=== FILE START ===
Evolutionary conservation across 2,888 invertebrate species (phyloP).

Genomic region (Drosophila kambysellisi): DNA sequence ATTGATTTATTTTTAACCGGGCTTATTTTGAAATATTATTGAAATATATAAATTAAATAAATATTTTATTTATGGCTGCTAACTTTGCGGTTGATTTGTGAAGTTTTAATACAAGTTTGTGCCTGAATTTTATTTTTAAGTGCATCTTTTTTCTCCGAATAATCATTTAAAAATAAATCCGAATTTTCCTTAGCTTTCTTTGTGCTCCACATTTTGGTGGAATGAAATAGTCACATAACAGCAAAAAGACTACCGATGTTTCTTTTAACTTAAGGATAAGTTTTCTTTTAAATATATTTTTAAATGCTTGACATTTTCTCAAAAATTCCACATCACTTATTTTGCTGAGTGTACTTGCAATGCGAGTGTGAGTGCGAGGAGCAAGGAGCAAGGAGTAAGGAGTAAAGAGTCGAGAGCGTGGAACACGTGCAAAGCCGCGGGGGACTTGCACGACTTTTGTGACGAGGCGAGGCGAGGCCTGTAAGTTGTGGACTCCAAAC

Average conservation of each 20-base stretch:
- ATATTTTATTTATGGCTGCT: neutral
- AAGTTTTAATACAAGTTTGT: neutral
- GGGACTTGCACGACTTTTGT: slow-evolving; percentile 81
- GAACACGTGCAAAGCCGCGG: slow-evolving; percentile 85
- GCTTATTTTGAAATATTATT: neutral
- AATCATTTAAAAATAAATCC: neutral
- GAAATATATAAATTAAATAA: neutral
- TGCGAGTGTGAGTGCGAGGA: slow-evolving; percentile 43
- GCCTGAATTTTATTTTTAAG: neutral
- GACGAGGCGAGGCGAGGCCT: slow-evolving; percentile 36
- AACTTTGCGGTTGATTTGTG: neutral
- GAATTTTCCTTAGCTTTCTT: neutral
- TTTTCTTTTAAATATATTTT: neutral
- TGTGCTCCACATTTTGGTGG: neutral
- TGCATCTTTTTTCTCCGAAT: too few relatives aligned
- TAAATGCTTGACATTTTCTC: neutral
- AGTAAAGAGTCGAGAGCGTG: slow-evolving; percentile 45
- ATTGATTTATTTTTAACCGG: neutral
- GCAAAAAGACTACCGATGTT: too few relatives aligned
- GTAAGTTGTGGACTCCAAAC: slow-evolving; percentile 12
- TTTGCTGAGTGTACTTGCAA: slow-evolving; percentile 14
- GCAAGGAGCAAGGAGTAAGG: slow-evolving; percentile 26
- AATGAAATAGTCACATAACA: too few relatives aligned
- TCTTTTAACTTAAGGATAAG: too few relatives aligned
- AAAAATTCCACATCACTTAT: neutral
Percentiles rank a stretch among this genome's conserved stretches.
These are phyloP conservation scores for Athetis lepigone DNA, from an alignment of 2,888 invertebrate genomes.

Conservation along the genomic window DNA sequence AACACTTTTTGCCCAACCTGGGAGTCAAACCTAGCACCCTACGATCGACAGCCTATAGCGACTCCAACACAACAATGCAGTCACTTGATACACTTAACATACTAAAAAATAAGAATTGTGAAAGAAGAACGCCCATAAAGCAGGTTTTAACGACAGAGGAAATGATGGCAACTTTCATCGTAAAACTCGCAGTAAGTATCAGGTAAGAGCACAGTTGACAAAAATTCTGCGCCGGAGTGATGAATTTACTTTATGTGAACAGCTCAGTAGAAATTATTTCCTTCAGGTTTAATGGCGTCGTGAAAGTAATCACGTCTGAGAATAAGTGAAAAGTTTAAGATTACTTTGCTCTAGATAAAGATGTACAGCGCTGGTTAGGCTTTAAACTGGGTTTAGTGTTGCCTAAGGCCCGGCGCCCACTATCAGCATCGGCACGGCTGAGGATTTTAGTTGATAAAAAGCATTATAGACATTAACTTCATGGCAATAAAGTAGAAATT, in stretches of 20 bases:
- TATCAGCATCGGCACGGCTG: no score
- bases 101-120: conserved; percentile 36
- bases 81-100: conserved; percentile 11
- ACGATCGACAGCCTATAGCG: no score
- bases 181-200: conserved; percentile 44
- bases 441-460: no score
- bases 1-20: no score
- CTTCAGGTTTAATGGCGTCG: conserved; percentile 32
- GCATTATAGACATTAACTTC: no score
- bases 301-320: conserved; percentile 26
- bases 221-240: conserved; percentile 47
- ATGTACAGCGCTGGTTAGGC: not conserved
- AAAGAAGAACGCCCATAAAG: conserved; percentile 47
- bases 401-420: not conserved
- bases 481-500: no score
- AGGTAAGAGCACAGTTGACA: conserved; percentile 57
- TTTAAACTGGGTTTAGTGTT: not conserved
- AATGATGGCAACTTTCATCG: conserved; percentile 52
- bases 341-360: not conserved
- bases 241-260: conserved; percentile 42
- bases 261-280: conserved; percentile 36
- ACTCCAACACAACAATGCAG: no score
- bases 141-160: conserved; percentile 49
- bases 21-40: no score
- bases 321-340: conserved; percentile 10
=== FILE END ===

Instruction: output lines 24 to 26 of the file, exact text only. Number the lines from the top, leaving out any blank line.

- TTTGCTGAGTGTACTTGCAA: slow-evolving; percentile 14
- GCAAGGAGCAAGGAGTAAGG: slow-evolving; percentile 26
- AATGAAATAGTCACATAACA: too few relatives aligned